Companies with women in senior leadership roles are more profitable. They are better innovators. They are more respected in their fields. Yet, as this report lays out, across the 350 biggest British PLCs, fewer than two in ten Chief Financial Officers are women, only 4% of investment managers are women, and just 5% of firms are led by a female CEO. In the FTSE 100, there are more CEOs called Peter than there are women in the top job. Depressingly, that is one fewer female CEO than last year.
Whenever data reveals a disparity of outcome between groups, the challenge to those in power should be – explain it or change it. There can be no good explanation for the massive underrepresentation of women at the top of British business – so it must change.
To succeed in getting more women into senior leadership roles, you need to have a healthy pipeline of female talent running right through an organisation. That means identifying and removing barriers at every stage which prevent women from making progress in their careers.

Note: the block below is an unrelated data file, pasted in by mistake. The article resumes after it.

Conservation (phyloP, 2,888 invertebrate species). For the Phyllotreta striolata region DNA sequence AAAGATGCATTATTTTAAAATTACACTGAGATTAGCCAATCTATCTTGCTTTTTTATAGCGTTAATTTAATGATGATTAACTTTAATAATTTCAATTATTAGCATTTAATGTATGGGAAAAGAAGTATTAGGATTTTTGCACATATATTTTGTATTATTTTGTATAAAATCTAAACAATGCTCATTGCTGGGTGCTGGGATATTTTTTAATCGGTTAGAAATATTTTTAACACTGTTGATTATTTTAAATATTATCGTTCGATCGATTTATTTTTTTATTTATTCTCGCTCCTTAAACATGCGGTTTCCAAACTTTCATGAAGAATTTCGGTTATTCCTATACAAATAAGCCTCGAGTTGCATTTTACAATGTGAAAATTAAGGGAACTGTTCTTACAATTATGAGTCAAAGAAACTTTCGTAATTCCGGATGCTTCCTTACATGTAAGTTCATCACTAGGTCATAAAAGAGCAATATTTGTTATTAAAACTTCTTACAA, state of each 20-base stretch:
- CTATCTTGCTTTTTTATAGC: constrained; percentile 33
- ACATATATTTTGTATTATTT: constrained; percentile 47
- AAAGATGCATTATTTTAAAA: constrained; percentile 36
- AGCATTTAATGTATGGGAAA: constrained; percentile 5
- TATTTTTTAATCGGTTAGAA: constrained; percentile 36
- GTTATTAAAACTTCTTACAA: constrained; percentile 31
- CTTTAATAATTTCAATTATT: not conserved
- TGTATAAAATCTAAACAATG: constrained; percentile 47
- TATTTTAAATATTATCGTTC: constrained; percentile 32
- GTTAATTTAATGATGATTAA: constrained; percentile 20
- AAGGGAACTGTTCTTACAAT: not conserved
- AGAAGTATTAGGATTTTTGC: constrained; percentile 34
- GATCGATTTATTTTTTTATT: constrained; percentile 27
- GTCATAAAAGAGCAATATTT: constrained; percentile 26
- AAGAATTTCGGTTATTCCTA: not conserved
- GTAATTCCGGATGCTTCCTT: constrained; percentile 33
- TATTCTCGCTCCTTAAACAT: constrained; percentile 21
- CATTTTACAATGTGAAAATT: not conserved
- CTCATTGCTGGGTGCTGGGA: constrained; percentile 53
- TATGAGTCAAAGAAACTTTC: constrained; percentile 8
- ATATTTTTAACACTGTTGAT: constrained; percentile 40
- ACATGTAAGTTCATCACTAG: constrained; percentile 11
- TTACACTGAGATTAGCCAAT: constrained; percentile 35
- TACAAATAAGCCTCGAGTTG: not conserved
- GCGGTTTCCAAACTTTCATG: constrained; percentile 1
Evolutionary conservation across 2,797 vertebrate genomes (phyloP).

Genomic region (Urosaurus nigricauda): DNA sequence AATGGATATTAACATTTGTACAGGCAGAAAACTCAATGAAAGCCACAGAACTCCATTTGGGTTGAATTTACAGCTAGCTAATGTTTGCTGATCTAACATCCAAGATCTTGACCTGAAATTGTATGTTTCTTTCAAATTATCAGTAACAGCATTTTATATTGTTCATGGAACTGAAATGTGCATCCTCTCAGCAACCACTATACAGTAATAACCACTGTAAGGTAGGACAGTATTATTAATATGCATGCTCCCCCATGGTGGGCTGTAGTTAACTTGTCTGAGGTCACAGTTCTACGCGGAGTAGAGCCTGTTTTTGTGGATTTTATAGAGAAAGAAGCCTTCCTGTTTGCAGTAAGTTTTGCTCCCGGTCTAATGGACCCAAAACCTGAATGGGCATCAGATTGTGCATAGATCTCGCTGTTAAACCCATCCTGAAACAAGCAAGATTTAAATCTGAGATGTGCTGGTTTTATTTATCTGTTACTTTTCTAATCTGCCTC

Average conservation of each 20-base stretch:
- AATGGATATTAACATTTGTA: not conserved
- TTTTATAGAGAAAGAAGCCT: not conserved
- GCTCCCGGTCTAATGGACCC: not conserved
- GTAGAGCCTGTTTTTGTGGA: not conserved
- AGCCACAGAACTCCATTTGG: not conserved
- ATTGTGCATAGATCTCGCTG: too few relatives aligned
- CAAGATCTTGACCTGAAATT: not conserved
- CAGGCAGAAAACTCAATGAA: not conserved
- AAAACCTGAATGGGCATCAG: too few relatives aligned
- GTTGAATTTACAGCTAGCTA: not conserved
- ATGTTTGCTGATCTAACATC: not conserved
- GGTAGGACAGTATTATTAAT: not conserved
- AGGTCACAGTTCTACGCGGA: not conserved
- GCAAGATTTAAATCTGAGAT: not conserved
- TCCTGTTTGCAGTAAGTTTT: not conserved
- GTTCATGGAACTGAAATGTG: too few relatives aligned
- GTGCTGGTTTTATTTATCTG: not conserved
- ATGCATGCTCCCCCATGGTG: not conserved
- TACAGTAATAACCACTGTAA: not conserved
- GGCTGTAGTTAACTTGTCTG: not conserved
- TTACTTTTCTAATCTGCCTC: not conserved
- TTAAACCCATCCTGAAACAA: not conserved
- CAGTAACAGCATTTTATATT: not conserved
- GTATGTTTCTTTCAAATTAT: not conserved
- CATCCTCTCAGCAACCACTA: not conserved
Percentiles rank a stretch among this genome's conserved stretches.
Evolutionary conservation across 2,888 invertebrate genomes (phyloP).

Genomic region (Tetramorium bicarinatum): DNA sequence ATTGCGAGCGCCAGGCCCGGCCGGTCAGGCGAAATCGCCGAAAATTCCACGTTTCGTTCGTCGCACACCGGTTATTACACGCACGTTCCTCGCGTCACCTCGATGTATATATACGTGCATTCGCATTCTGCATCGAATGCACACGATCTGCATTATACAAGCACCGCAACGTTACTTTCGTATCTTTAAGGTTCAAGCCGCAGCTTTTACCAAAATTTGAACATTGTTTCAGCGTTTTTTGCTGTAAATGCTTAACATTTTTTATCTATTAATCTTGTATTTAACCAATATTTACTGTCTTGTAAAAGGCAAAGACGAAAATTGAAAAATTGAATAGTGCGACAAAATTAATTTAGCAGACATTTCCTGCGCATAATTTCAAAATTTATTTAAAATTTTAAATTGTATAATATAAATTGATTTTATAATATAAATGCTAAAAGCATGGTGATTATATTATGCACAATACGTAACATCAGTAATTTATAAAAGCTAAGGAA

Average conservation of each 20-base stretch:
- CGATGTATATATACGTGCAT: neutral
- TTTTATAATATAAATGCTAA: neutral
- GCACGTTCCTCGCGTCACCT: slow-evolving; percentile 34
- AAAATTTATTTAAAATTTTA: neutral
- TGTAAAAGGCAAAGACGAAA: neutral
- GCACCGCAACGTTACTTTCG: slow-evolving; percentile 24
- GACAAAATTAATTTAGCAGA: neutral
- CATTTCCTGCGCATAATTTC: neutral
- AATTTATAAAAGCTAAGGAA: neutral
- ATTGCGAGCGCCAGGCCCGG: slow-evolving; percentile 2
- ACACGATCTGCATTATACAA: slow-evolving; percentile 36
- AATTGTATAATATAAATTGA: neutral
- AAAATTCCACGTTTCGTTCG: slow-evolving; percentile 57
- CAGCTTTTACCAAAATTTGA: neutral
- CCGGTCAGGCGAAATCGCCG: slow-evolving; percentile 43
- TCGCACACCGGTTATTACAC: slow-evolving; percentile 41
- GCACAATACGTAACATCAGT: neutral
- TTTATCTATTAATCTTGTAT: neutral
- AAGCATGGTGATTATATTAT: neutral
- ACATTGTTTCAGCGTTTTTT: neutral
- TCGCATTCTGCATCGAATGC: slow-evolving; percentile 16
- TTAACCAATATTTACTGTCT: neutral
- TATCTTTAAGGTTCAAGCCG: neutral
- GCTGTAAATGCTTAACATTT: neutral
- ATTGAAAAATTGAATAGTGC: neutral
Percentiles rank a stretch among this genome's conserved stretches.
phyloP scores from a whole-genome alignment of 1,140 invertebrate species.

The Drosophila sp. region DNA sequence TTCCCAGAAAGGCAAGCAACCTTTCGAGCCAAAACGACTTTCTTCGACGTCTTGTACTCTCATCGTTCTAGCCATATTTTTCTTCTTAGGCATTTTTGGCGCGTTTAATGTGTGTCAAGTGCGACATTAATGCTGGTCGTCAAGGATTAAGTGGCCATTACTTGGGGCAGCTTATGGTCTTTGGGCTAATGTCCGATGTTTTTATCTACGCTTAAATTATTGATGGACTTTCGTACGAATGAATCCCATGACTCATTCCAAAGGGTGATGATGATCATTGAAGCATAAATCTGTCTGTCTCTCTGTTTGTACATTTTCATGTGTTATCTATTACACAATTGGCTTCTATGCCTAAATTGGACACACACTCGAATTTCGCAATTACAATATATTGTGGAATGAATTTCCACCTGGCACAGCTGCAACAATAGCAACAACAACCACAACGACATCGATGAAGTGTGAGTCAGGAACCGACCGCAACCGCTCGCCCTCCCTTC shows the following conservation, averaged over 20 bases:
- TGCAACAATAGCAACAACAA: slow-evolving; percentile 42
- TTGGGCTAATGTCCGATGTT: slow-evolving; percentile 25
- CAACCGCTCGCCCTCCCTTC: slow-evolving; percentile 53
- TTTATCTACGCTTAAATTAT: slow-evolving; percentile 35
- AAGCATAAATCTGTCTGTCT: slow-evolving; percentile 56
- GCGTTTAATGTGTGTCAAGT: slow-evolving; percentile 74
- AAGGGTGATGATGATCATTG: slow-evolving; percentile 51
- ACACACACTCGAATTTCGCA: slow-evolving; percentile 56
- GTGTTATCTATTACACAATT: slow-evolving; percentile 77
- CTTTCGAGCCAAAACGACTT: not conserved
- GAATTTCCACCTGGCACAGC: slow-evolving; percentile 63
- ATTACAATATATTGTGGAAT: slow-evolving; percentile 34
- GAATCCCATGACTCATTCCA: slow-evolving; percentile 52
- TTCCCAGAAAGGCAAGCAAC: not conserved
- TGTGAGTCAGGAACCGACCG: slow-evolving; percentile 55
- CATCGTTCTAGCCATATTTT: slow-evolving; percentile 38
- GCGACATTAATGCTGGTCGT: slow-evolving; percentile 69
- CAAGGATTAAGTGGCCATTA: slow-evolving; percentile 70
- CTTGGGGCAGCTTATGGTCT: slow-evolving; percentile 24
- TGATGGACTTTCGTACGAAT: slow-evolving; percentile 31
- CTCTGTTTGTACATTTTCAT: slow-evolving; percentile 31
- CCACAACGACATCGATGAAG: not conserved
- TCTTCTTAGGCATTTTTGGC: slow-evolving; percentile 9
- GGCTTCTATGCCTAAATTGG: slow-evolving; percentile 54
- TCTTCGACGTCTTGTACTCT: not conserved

That needs buy-in from the top. Every single male CEO who looks around his boardroom table to see nine out of ten male faces staring back at him needs to ask himself what he is doing to make his business one which his daughter or granddaughter can get on in.
Government has a crucial role to play too. It must create a regulatory environment which promotes good business. Mandating companies to publish their gender pay gap figures – as I did in 2017 – is just one of the things government can do to drive improvement.
Whether it be on female representation in the boardroom, action to address racism, inclusivity for LGBT+ people, or policies to promote environmental sustainability and tackle climate change – staff members, clients, and customers are demanding change.
A generation is entering the workforce which simply views with incredulity the absurdities of women being paid less than men for doing the same job, or 95% of bosses being male.